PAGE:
If you are sick and tired of my obsession with 1976, this post isn’t going to help any. In my defense, it comes from a different angle than the usual—it’s the survey from KCR, the college station at San Diego State University, dated March 1, 1976. It’s got a handful of the major hits of the moment: Frampton Comes Alive, A Night at the Opera, Bad Company’s Run With the Pack, David Bowie’s Station to Station, and Desire by Bob Dylan. Here are five other interesting entries from a list that’s divided between “daytime” and “nighttime,” although there’s plenty of overlap between ‘em:
1. (daytime)/8. (nighttime) How Dare You/10cc. This album comes between The Original Soundtrack (with “I’m Not in Love”) and Deceptive Bends (with “The Things We Do For Love”) without a big single, although “I’m Mandy Fly Me” and “Art for Art’s Sake” made the lower reaches of the Hot 100. Of all the quirky acts the 70s produced, 10cc is among the most underrated—prog rock with a sense of humor.
5. (nighttime) Maxophone/Maxophone. Chances are good that if you are able to name one Italian prog rock band, it’s PFM (Premiata Forneria Marconi). Now you can name two. Maxophone was a six-piece band made up of avant-garde classical musicians and rockers. They released their debut album in both Italian and English; the Italian version has been re-released in the CD era. You can listen to the whole dang thing here.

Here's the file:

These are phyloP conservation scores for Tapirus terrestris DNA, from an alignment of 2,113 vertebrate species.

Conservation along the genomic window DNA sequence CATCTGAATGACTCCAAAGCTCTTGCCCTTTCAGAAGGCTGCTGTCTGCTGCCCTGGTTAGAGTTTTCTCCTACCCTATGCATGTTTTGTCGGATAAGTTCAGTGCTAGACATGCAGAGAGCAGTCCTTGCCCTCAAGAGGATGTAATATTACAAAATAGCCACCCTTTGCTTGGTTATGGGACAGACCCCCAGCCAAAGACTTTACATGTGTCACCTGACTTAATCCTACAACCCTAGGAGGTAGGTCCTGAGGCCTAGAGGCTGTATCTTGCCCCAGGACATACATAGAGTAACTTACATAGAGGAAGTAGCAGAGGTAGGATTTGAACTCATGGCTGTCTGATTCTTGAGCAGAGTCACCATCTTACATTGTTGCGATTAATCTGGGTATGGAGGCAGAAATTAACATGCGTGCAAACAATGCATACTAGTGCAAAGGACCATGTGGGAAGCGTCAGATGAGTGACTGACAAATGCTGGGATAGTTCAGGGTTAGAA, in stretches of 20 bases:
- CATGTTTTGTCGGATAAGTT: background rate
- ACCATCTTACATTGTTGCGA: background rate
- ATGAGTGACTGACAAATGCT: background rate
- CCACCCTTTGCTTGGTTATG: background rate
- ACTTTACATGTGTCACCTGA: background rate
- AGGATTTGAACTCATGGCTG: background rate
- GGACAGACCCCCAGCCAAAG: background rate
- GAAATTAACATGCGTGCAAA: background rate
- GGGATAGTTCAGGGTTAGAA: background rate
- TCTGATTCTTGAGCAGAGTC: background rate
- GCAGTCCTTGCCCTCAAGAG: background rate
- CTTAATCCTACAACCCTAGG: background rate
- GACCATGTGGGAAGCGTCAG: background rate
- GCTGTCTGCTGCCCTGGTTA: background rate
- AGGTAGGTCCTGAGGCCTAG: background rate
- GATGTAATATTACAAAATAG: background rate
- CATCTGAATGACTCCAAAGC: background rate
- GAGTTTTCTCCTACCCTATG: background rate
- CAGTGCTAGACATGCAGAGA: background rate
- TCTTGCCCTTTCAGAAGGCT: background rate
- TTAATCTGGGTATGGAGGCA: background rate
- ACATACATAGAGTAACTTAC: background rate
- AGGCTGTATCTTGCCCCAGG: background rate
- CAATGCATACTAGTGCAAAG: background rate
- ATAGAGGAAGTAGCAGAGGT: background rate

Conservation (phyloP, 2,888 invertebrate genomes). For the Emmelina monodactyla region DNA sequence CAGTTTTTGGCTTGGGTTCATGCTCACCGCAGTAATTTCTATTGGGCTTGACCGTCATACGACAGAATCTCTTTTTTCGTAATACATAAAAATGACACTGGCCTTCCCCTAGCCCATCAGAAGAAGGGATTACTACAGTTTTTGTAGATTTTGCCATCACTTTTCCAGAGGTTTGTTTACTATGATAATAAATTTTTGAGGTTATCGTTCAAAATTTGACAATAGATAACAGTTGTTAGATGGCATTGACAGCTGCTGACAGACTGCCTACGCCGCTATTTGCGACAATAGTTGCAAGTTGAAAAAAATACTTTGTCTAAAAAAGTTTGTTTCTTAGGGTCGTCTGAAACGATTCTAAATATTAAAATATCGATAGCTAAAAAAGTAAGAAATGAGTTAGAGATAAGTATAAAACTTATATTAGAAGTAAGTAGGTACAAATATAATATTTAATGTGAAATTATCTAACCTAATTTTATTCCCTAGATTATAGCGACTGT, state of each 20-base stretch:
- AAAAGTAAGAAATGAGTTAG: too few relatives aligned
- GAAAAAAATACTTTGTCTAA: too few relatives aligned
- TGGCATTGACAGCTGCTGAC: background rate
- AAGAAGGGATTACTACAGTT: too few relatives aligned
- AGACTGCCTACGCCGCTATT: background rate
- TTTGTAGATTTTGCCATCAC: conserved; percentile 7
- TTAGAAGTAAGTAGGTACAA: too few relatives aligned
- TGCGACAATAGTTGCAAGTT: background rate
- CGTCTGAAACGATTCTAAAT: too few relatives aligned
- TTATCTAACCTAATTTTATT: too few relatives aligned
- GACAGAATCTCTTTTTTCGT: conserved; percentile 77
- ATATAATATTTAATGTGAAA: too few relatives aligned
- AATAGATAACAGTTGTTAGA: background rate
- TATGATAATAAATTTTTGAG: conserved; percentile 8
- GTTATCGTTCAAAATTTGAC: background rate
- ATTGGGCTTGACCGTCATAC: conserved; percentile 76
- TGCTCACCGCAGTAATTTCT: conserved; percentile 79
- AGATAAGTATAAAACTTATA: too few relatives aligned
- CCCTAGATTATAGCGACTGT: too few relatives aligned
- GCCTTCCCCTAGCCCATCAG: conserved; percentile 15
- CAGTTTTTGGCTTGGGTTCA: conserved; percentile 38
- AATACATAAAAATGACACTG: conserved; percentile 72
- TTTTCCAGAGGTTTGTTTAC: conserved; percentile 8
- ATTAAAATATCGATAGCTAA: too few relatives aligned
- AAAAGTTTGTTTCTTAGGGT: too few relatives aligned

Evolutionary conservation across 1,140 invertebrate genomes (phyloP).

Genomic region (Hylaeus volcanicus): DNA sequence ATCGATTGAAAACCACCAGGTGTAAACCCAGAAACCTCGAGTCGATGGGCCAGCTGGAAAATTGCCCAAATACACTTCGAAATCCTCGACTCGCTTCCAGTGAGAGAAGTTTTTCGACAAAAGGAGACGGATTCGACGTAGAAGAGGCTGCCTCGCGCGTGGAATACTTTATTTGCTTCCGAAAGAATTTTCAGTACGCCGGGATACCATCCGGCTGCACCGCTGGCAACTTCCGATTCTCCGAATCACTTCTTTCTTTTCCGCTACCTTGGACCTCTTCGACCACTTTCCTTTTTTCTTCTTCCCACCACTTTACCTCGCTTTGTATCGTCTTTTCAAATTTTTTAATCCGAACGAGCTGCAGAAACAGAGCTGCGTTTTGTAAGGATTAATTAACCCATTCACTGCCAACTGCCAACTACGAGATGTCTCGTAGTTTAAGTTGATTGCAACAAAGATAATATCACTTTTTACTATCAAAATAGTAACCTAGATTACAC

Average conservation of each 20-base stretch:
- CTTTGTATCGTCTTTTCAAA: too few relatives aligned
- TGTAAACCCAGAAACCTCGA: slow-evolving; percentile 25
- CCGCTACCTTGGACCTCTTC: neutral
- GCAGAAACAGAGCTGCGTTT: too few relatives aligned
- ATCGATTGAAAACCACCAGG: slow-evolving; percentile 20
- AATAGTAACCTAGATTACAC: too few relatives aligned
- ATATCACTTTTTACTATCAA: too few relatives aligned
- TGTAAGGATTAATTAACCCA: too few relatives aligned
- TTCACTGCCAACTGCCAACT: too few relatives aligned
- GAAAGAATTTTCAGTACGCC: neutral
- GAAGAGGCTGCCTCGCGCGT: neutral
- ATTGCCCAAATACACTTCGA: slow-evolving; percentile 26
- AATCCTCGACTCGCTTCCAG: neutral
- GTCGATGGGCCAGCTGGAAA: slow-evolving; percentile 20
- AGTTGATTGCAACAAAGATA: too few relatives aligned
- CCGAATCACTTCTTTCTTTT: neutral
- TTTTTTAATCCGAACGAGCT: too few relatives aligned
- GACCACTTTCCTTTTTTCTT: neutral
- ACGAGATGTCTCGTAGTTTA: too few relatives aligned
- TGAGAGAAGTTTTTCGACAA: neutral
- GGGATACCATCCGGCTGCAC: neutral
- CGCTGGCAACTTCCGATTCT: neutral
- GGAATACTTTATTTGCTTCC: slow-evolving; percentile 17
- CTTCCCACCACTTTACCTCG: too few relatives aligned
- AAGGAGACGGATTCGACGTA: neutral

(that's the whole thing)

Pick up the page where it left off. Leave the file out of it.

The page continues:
6. (daytime)/9. (nighttime) Paris/Paris. This is how Bob Welch spent his time between leaving Fleetwood Mac and launching his solo career, in a power trio with former members of Jethro Tull and the Nazz. They made two albums (the second with a different drummer), but the band would be defunct by the end of ’76. You can listen to all of Paris here.
6. (nighttime)/Inner Worlds/Mahavishnu Orchestra. No self-respecting album-rock radio station of the late 1970s would fail to play a bit of jazz fusion, although Allmusic.com notes in their biography of the Mahavishnu Orchestra that the band was considered a rock band in their prime. Compared to earlier albums, Inner Worlds was stripped down—no strings, no horns—and it was the last album John McLaughlin would make under the Mahavishnu Orchestra name until 1984. Stoners of 1976 would probably have dug “Miles Out,” on which McLaughlin creates various otherworldly noises with his guitar.
7. (nighttime) When an Old Cricketer Leaves the Crease/Roy Harper. You have heard Roy Harper sing, even if you don’t realize it—that’s him on Pink Floyd’s “Have a Cigar.” He’s also the inspiration for Led Zeppelin’s “Hats Off to Harper,” and is in general a lot better known and more influential in the UK than over here. When an Old Cricketer Leaves the Crease (one of the great album titles of the 1970s) was released in the UK, it was known as HQ. Harper’s band at the time included Bill Bruford of Yes and fabled session guitarist Chris Spedding, and the album includes guest shots by David Gilmour and John Paul Jones. The somber, stately title song is here.
It seems pretty clear that like many college radio stations then and now, KCR was Very Serious About the Music, and in a way you can only be when you’re 21 or 22.